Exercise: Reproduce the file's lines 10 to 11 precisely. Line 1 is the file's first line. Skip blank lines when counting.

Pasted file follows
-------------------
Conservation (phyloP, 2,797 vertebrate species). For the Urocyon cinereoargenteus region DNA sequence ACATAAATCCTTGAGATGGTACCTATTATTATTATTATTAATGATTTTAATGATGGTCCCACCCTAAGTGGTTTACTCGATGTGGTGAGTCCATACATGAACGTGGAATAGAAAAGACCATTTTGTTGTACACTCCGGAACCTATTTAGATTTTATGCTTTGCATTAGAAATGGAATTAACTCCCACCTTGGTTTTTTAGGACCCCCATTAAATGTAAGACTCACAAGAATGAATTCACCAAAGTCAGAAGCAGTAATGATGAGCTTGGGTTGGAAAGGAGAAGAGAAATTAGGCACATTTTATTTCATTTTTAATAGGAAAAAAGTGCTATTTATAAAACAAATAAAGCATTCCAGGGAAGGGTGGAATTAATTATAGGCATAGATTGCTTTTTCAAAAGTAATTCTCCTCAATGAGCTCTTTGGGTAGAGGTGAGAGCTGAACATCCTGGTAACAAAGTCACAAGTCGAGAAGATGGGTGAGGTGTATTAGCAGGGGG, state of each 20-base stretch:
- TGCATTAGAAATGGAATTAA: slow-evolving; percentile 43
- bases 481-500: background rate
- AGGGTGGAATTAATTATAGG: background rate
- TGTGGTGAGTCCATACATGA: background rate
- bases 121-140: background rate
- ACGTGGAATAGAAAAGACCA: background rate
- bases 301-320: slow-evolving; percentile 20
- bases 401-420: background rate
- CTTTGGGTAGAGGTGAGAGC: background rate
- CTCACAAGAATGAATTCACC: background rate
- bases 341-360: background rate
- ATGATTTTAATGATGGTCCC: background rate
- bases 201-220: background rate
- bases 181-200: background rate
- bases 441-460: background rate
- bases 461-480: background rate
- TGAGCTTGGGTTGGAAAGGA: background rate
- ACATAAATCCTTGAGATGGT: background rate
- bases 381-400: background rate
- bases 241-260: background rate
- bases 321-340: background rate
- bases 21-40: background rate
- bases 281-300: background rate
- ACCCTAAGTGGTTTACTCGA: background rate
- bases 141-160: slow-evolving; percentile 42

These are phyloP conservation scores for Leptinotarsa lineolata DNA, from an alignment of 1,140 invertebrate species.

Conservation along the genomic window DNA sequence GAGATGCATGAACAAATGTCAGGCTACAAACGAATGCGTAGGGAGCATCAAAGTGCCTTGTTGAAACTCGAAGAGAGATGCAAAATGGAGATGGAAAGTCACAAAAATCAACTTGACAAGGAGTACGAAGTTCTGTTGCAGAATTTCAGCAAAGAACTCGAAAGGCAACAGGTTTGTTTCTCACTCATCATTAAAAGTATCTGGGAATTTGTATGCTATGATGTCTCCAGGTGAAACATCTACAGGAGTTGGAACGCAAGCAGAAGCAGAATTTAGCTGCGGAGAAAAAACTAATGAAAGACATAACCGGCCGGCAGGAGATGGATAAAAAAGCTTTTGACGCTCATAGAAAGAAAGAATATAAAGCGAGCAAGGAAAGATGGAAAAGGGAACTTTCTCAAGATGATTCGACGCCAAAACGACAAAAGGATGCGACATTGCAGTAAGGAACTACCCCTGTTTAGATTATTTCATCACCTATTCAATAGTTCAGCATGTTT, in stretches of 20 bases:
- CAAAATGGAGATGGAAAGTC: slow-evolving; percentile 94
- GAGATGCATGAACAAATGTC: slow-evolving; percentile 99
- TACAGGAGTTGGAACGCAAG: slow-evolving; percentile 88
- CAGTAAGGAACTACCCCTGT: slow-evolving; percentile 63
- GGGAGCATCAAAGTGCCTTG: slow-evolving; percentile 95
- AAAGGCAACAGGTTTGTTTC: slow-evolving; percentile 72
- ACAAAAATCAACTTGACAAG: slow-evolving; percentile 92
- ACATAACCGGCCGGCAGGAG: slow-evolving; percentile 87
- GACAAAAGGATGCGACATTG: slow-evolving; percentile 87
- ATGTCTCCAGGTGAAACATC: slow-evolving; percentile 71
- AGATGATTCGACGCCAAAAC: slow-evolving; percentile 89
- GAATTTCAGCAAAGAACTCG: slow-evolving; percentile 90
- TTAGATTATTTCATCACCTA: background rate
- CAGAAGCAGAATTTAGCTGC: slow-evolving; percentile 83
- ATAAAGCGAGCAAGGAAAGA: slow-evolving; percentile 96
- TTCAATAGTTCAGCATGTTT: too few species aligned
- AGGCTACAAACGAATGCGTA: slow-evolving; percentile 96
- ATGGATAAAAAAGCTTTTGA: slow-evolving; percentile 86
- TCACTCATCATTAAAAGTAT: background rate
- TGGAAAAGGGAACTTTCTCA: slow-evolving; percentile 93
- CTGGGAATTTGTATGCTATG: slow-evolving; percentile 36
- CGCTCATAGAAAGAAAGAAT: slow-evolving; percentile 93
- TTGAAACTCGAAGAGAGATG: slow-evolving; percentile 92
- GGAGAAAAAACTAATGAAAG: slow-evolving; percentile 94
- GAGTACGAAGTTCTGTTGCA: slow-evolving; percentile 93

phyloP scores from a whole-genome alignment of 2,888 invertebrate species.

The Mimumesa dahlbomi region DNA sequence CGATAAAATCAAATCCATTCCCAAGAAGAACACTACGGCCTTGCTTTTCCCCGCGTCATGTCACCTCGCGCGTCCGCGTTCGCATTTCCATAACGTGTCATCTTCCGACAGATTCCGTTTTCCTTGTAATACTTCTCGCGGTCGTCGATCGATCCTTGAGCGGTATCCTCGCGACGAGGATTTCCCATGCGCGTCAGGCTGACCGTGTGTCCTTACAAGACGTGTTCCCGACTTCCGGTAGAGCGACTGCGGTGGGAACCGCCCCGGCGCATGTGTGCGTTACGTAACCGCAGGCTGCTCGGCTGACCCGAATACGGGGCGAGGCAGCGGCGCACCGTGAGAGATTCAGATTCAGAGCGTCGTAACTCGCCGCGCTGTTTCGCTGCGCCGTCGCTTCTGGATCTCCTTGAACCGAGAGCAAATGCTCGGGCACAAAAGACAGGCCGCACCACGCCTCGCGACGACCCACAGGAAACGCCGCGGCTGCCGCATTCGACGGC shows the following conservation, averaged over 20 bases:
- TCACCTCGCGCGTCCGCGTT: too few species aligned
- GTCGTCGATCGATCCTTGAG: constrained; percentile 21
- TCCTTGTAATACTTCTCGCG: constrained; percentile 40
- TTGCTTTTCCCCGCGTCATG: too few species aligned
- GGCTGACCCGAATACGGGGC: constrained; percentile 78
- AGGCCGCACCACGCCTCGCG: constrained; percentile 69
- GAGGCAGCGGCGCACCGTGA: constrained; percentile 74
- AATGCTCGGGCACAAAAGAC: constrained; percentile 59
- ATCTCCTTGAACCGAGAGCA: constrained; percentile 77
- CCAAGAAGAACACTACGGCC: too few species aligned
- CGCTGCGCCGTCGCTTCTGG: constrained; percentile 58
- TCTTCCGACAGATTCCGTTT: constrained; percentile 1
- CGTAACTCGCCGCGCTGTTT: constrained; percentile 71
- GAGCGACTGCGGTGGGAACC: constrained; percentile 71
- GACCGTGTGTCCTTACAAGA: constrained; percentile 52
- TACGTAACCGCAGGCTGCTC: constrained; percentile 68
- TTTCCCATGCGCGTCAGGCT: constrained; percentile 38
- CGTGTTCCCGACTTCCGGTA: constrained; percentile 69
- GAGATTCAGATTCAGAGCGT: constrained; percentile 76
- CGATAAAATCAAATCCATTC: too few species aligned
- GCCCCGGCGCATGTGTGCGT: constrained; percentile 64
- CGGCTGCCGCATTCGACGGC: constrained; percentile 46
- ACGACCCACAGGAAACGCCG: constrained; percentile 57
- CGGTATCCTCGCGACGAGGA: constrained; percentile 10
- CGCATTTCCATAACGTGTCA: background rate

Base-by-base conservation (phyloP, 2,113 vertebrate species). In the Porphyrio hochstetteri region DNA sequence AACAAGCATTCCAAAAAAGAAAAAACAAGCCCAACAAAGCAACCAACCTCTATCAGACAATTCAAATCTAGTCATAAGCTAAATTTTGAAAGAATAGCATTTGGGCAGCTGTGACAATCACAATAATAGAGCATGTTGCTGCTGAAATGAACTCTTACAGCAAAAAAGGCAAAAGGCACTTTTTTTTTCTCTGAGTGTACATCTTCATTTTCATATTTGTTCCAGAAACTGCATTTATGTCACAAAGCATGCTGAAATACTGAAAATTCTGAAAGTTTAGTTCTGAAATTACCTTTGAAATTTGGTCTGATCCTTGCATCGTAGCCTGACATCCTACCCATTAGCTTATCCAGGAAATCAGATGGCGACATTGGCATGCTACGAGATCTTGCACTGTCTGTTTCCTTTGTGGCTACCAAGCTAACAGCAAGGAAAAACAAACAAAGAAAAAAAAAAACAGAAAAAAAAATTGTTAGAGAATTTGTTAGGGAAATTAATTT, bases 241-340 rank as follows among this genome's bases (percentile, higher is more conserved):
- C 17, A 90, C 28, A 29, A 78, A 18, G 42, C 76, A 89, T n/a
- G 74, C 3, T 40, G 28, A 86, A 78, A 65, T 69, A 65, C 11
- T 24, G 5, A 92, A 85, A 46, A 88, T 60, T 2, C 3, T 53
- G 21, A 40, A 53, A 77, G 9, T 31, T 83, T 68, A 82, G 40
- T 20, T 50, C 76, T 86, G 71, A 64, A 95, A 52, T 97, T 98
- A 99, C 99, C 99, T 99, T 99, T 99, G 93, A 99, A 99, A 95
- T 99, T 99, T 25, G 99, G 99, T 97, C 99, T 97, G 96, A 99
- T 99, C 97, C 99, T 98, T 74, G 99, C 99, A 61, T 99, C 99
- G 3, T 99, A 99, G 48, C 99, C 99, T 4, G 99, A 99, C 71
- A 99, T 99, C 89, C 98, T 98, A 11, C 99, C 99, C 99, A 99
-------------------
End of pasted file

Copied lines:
- CTTTGGGTAGAGGTGAGAGC: background rate
- CTCACAAGAATGAATTCACC: background rate